Now, I don’t wonder. She’s telling everybody exactly what happened in a series of in-depth episodes that take a deep dive into the psychology and effects of child stardom and working in the “biz.”
I listened to the first six episodes of Stoner’s podcast to see what all the hype was about, and what I found was, overall, an insightful and thoughtful conversation about what it was like for her to grow up in the spotlight as a young child.
Waiting for someone to do formal research on the impact of child stardom so that people might *finally* believe the facts and statistics we’ve been shouting for generations. Seriously searching for someone to do this! I assure you it’d have explosive impact on media and society.
— Alyson Stoner (@AlysonStoner) November 6, 2022
In her series, she discusses body image, eating disorders, toxic positivity, plastic surgery, “yes men” in Hollywood, and the chilling reality that kids on set are essentially conditioned to believe that anyone, at any time, should have complete access to them in the name of their career.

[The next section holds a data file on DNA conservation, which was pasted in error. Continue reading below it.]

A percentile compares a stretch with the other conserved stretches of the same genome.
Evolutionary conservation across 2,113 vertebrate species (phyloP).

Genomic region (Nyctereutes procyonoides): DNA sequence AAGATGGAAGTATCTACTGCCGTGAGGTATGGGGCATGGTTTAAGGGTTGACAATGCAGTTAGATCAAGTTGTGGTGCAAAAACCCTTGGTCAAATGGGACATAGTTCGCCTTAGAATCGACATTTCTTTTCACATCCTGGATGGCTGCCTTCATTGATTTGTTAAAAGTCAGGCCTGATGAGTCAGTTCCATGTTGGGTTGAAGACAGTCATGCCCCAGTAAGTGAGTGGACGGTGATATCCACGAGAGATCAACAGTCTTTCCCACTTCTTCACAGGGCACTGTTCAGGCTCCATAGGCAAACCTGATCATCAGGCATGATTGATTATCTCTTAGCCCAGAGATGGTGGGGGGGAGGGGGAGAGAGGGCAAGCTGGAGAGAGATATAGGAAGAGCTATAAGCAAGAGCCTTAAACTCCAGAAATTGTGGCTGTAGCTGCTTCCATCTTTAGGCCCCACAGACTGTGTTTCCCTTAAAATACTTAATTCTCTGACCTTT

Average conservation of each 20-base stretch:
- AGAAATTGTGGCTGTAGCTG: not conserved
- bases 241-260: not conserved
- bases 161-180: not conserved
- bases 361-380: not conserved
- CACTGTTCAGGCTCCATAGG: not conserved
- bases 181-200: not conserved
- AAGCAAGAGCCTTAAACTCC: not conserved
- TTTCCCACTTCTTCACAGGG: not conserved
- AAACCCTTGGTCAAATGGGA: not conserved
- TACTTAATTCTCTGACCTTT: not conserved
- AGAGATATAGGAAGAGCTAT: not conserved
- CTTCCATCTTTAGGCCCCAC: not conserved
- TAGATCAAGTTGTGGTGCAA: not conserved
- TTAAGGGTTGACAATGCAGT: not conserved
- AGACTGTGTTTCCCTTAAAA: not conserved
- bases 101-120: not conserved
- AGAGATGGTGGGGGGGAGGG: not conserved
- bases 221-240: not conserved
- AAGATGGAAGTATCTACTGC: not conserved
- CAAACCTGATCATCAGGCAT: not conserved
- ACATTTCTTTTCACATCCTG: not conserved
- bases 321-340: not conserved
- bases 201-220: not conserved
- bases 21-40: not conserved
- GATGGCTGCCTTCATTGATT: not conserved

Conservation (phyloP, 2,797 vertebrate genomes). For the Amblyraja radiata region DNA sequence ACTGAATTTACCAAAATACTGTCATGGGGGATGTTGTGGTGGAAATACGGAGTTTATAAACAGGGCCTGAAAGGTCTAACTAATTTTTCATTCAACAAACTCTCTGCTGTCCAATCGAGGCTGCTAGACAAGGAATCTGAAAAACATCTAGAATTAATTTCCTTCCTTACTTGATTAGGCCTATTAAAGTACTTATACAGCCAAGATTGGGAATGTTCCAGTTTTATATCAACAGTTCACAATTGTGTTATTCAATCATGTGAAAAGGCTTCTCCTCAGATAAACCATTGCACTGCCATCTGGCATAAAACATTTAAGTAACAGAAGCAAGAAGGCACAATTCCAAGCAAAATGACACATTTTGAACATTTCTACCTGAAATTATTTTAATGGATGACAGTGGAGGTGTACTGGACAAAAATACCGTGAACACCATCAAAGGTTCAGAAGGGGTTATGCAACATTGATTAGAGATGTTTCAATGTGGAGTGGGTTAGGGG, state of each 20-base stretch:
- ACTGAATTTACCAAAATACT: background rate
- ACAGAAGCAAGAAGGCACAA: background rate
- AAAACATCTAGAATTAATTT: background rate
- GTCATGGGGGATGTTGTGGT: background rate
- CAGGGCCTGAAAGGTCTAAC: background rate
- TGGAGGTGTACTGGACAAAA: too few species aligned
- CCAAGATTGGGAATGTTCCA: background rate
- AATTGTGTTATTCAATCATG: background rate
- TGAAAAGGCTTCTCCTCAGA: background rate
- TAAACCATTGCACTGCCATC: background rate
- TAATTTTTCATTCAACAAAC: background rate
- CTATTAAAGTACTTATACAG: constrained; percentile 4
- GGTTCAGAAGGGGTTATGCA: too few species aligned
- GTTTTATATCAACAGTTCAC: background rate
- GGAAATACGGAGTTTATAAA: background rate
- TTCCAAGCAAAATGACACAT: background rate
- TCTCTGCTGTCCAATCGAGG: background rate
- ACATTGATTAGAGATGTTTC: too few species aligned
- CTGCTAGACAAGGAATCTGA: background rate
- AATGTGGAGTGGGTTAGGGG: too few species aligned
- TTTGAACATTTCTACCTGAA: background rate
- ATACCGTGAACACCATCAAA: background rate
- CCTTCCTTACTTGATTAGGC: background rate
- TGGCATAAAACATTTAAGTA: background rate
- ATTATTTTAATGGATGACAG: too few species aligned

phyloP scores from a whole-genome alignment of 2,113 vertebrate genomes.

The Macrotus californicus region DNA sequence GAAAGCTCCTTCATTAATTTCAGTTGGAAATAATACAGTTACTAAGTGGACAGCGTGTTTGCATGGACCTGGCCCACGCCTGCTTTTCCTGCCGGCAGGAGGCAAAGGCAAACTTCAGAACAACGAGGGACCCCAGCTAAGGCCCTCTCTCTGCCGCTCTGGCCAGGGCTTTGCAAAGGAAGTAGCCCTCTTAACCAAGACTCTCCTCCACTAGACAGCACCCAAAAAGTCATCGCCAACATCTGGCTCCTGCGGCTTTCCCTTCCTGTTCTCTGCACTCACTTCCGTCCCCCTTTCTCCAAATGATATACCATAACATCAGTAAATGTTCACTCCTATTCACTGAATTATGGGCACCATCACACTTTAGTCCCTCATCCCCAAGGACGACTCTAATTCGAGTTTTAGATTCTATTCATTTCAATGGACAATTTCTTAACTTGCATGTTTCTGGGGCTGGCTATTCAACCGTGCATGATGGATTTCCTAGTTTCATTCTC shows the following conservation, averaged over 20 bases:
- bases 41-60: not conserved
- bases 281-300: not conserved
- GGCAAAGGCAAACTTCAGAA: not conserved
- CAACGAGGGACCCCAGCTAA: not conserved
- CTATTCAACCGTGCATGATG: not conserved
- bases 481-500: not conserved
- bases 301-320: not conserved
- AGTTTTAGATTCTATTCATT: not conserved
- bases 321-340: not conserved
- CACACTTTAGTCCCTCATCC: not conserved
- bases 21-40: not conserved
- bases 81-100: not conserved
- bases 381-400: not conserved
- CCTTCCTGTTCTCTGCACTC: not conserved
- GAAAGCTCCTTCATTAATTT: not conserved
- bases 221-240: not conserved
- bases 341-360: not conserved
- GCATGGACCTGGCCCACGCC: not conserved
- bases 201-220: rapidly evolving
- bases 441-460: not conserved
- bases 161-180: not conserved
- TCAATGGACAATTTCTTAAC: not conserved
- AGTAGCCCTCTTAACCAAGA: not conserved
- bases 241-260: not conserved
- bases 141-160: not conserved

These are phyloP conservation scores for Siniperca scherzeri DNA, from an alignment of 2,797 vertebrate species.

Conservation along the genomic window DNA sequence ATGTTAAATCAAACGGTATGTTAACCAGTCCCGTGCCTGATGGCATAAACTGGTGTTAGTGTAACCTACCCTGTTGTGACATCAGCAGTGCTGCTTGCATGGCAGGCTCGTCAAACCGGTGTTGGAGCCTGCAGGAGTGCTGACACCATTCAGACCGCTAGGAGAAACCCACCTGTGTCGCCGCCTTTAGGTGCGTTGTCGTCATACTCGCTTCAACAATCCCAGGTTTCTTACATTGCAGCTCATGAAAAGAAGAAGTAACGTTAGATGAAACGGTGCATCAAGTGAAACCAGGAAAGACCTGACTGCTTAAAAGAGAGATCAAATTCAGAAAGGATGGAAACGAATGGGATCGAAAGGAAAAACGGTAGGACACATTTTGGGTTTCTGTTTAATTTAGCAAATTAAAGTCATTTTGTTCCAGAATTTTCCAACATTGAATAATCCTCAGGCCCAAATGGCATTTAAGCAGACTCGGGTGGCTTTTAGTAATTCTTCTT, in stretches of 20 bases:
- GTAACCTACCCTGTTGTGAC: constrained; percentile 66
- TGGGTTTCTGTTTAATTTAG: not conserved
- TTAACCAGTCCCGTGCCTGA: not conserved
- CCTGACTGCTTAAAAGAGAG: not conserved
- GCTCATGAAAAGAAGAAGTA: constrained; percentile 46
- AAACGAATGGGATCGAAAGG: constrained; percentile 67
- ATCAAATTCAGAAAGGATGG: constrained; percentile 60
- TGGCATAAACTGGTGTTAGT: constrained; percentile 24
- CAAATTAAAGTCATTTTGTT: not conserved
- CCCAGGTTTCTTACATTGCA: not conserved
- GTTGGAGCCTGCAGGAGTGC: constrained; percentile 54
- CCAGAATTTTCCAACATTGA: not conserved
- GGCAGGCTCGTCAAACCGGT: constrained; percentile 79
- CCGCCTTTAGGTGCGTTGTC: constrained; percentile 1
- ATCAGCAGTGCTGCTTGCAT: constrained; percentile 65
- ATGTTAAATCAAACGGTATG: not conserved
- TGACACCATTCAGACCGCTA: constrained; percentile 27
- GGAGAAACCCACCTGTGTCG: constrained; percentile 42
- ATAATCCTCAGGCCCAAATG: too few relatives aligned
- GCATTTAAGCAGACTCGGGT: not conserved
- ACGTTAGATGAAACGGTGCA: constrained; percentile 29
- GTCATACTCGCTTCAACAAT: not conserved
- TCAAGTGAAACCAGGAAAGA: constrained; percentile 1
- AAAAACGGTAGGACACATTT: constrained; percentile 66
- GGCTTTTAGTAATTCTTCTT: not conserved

She talks about how she grew up in the industry, what it was like working as a child, how she ended up doing a stint in rehab, and perhaps, most tragically, how she lost her faith. It’s an eye-opening look, really, at the reasons why child stars can become a tragic combination of insecure and self-loathing while being simultaneously narcissistic and immature – all thanks to a swirling cacophony of enabling stage parents, publicists, and producers.
On the whole, I’d say Stoner is remarkably analytical and self-aware. She understands why she did what she did as a child star and she also recognizes that she’s one of the lucky few to break free of the toxic spiral of what she calls the “toddler-to-trainwreck pipeline in the entertainment industry.”
However, there are some darker issues in Stoner’s analyses. First, she talks in episode five about how she once fervently turned to church and God as a source of hope but now has abandoned that because, according to her, churches and pastors are steeped in racism, prejudice, and many other progressive terms that popularly abound in social justice rhetoric.
Here, Stoner does not come across as hateful, but rather, confused and disappointed. The problem, of course, is that she projects her personal opinion about the church, which is likely rooted in having a bad experience, as most of us have had, rather than presenting an argument that is based on an objective, theological, and apologetical analysis of the actual Gospel and Scripture itself. I caution listeners to be mindful of this.